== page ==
So after the workshop, some students came up to me and said they now understand sleep is important but often find it so hard to get to sleep. They find that they often toss and turn in bed and then when they look at the clock it’s like 4 freaking am with another 2 hours to go before they have to get ready for school. Some say they often wake up in the middle of the night and find it hard to get back to sleep. I asked them what they do when that happens, and most say they check their phones or reply whatsapp messages until they feel sleepy enough which usually does not occur soon enough and before they know it, it’s 4 freaking am. No wonder when I asked a group of students how they were doing yesterday, 4 out of 5 said they were dog tired, and the one that didn’t,  didn’t hear my question cos she was too sleepy.

Most students now know I like to sleep alot. And when I’m awake, I like to read about sleep biology, how sleep occurs, how to get more sleep, what’s the best temperature for sleep, strategies to fall asleep quickly etc etc and spend the latter half of the day looking forward to sleeping again. Suffice it to say that I’m obsessed over sleep. And one of the things that I realized only in the last few months or so, is the effect of blue light (i.e. the light from our laptops, ipads, iphones and other paler cousins of Apple) on our sleep.

You see, once upon a time, when we were cave people, we spent most of our evenings after the sun goes down in relative darkness. When our body senses that it’s dark (a complicated process that is somewhat explained in the video above), the pineal gland (a pea-sized gland in the brain) begins to secrete melatonin which is a hormone that makes us super sleepy and we go to sleep. When the sun comes up, the pineal gland stops producing melatonin and we are awake and alert from having slept pretty well. We don’t have to make this process happen. Our body’s clever circadian rhythm makes this process automatic. This explains why when we go to ulu places and there’s no TV or wifi of any sort, we start to feel dozy at like 7pm.

With the advent of artificial light, we can now continue to party and work late into the night (woohoo!) and although that has had its benefits on mankind, it has really thrown our circadian rhythm out of whack. What researchers have found is that when we continue fiddling with our phones, tablets or laptops late into the night, the short wave blue light emitted from these devices fool our body into believing that it’s still day time and keeps the pineal gland from releasing melatonin. Without melatonin, we don’t feel sleepy (which explains why some people continue to feel wired and hyped up late into the night) and as a result our sleep really suffers. When our sleep suffers, we can’t focus and stay alert in the day for school and exams (A level exams at 8am anyone?) when we’re supposed to and we can even end up with chronic health issues like diabetes, obesity and heart diseases as outlined in this Harvard health article when we’re chronically sleep deprived.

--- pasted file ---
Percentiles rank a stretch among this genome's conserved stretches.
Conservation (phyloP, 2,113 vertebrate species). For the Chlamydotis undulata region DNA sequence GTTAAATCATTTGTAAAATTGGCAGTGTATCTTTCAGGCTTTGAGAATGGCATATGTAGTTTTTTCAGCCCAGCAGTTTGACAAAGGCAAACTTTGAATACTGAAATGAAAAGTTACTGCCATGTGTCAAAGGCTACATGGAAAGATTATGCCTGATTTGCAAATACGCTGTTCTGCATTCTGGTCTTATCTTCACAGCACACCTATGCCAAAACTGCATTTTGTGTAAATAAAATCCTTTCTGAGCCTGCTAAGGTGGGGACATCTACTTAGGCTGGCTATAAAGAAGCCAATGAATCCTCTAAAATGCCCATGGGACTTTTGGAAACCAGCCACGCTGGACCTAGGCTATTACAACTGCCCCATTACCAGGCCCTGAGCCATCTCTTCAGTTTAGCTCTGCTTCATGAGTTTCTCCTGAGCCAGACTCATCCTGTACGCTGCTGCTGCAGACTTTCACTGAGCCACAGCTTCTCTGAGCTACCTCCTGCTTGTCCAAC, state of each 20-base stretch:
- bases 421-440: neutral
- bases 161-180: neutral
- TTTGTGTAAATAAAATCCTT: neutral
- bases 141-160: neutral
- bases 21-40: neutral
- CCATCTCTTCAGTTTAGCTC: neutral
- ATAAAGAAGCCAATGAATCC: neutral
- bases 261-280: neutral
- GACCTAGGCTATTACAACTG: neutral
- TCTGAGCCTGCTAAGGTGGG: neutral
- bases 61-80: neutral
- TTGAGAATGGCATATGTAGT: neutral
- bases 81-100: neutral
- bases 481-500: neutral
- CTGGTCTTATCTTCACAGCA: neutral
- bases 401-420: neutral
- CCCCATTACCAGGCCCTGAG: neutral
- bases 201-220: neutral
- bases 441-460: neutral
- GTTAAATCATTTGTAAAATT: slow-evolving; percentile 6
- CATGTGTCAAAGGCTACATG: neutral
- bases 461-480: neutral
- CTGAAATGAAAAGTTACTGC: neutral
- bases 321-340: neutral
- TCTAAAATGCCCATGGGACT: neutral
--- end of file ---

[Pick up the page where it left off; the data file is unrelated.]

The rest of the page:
So what can you do if you want to improve the quality of your sleep? There are a few ways I can think of:-

1. Put away blue light emitting devices at least an hour before bed time. I’ve experimented with this on myself – stowed away the phone and ipad, switched off the TV, turned down the room lights at 9pm and started reading a book instead while waiting for my melatonin to kick in and make me sleepy enough by 10pm. Usually it doesn’t even take that long. I’m comatose by 9.30pm.


2. Install F.lux (completely free of charge) which is a software that tracks the timings when the sun rises and sets and adjusts the lighting of the laptop accordingly to cut out as much disturbing blue light as possible (see picture on left).

3. Avoid sleeping with the phone next to you so you don’t get disturbed when you get random messages in the night and the phone lights up the entire room. Set it to silent and stuff it in the darkest abyss of your bag. If your friend can’t wait for you to reply when you’re awake, then this friend probably has issues.

Hope this helps you to sleep like a baby and come to school with a razor sharp mind. Razor. sharp.